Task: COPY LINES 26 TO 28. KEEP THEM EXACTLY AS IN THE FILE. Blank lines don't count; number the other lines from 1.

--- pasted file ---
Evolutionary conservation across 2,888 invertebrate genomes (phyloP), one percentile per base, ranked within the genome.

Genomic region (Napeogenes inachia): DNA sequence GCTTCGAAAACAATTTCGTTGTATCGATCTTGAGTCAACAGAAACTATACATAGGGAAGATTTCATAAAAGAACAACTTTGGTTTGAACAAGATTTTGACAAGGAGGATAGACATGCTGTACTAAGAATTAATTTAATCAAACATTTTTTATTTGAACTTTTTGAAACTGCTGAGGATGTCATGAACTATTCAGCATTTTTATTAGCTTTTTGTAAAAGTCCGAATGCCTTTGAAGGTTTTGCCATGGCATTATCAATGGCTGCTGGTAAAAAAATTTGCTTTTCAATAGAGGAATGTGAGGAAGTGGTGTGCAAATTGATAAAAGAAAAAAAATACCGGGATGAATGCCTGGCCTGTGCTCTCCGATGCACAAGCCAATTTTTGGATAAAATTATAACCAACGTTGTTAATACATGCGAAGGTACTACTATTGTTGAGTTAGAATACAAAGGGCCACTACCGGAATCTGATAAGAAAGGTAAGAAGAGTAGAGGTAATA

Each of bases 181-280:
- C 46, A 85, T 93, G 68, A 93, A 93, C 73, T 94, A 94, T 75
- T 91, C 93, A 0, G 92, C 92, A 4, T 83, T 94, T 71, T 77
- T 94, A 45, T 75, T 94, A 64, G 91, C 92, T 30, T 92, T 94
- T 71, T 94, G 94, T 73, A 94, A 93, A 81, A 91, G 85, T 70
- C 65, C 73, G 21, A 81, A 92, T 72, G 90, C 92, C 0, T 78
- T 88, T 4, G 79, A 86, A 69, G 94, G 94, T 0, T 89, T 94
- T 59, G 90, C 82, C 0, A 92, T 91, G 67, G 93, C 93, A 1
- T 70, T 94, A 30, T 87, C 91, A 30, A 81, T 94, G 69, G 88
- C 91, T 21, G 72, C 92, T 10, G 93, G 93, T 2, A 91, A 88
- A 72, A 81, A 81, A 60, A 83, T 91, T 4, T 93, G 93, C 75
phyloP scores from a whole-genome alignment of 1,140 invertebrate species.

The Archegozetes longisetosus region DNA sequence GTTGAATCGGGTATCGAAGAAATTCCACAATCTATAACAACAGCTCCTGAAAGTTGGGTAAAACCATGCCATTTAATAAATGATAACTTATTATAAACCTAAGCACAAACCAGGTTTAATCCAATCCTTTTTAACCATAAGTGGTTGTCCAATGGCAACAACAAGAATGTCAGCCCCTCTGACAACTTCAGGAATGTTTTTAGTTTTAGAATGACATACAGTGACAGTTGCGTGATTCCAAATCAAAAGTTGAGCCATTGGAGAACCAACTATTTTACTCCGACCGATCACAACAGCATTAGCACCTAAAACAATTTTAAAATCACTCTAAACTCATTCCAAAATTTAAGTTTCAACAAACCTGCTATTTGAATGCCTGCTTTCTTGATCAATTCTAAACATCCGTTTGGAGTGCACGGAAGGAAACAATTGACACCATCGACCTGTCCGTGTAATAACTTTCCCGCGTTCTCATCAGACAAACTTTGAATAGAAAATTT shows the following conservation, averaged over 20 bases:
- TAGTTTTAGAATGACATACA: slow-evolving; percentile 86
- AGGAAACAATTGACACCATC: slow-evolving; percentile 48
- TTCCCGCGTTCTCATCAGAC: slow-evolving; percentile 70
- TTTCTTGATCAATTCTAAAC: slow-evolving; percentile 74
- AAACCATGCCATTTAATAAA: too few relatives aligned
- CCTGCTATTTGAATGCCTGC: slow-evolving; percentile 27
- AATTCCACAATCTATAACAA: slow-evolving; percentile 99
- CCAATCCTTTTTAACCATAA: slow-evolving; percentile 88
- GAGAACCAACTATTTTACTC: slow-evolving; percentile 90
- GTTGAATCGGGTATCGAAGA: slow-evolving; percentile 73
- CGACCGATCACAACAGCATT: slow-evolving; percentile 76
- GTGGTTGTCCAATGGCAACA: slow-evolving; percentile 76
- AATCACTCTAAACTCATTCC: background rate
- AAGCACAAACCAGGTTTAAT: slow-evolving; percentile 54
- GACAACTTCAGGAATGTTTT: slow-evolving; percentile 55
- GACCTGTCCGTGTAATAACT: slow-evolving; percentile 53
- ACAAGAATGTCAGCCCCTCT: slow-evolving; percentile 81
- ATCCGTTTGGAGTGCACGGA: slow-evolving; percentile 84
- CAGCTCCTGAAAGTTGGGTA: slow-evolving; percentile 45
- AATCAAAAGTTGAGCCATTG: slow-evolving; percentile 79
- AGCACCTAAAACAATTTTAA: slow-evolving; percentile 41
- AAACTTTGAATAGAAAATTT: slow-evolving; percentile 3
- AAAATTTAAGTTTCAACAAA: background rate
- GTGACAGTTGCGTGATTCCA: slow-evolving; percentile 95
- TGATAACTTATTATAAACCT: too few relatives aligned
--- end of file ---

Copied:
- CGACCGATCACAACAGCATT: slow-evolving; percentile 76
- GTGGTTGTCCAATGGCAACA: slow-evolving; percentile 76
- AATCACTCTAAACTCATTCC: background rate